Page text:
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Community Healing in the DRC: PWRDF partners with Maison Dorcas and PANZI Foundation to support SGBV victims

A woman tends to a project-supported crop field

February 27, 2024

By Jacqueline Tucci

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In the Democratic Republic of the Congo, ongoing war has created a deeply unstable and unsafe environment for hundreds of thousands of women across the country. Rape and sexual assault are often used by soldiers as a tactic of war against women in their home villages and communities. With nowhere to go, Maison Dorcas – part of the PANZI Foundation – provides services and support to survivors of Sexual and Gender Based Violence (SGBV) so they can heal and safely reintegrate into their communities.

PWRDF has partnered with the PANZI Foundation and Maison Dorcas in a new phase of a successful project, which began in 2019. This second phase – which began in October 2023 and will run until September 2024 – places a heavy emphasis on agricultural skills, as many of the affected women live in rural communities. Fields, agricultural implements, seed, goats, pigs and fishing equipment are being distributed during this phase. Agricultural success has been proven to boost survivors’ self-esteem and facilitate their reintegration back into their families and communities, while the increase in financial autonomy mitigates the risk of becoming a victim to SGBV again. PWRDF is supporting this project phase with $85,188.54.

During the project’s initial phase, PWRDF supported Maison Dorcas and the PANZI Foundation with $180,000 to provide women with vocational training and microfinance loans so they can earn an income and gain independence. Through the initial phase of this project 1,021 women received vocational training from Maison Dorcas; and 878 were successfully reintegrated back into their communities and using their newfound skills to earn an income. Most of those women said that their income was sufficient to meet the needs of their households.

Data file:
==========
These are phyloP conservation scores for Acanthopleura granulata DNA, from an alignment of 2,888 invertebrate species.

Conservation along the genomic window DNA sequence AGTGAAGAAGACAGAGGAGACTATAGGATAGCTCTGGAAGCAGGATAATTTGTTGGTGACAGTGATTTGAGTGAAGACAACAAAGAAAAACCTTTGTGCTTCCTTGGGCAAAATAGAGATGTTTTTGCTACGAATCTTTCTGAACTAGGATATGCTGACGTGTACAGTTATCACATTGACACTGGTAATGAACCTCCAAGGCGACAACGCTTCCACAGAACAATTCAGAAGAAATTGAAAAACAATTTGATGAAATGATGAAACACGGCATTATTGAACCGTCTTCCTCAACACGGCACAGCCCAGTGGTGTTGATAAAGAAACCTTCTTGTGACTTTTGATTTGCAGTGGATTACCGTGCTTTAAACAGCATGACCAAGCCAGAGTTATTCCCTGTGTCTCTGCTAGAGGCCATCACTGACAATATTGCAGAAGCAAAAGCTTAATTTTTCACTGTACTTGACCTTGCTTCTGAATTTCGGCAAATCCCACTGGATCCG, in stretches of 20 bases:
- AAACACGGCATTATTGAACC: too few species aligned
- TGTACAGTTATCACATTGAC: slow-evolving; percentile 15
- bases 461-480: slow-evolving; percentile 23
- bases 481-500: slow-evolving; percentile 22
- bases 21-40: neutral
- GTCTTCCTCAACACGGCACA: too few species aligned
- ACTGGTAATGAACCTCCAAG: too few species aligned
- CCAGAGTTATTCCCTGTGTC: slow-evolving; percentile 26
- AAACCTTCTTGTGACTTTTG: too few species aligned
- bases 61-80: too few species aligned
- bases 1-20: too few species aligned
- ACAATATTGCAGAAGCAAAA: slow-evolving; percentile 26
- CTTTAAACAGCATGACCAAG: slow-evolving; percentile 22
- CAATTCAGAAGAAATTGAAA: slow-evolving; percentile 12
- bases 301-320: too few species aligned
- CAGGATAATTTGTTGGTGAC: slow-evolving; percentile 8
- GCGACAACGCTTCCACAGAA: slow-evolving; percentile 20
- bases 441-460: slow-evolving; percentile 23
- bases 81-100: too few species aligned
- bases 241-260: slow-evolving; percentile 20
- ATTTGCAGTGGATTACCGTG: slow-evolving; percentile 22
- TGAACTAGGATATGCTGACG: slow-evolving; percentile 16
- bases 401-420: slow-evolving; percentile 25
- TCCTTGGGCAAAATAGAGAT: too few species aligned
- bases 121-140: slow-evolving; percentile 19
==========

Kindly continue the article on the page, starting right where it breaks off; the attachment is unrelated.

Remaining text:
This project is operating primarily in Bukavu, the capital of the province of South Kivu – a province comprised of 8 territories. Bakavu – which had a population of 870,954 as of 2016, based on registered voters – is a meeting point for all the province’s various ethnic groups and tribes, as well as those outside the province. Deeply rooted corruption has led to most cases of sexual assault going unreported. On top of this, multiple armed groups exist in South Kivu who take advantage of deficiencies in the army, raiding, looting and burning remote villages. Women and girls are often kidnapped and raped during these raids. Maison Dorcas and the PANZI Foundation have helped thousands of these women through their programs and services. This complex and protracted humanitarian crisis is worsened by population movements, acute food insecurity, malnutrition, and epidemics. Current project activities in agriculture and microfinance have emerged in recent years to address the compounding factors contributing to ongoing challenges and threats faced by community members, especially women and girls.

In addition to the physical and psychological suffering caused by sexual and gender-based violence (SGBV), there are also other harmful consequences to rape in South Kivu. Some victims are abandoned by their families and communities due to the stigma surrounding SGBV. That is why Maison Dorcas and the PANZI Foundation consider it necessary and urgent to keep the restoration of hope for victims and their families at the center of their work.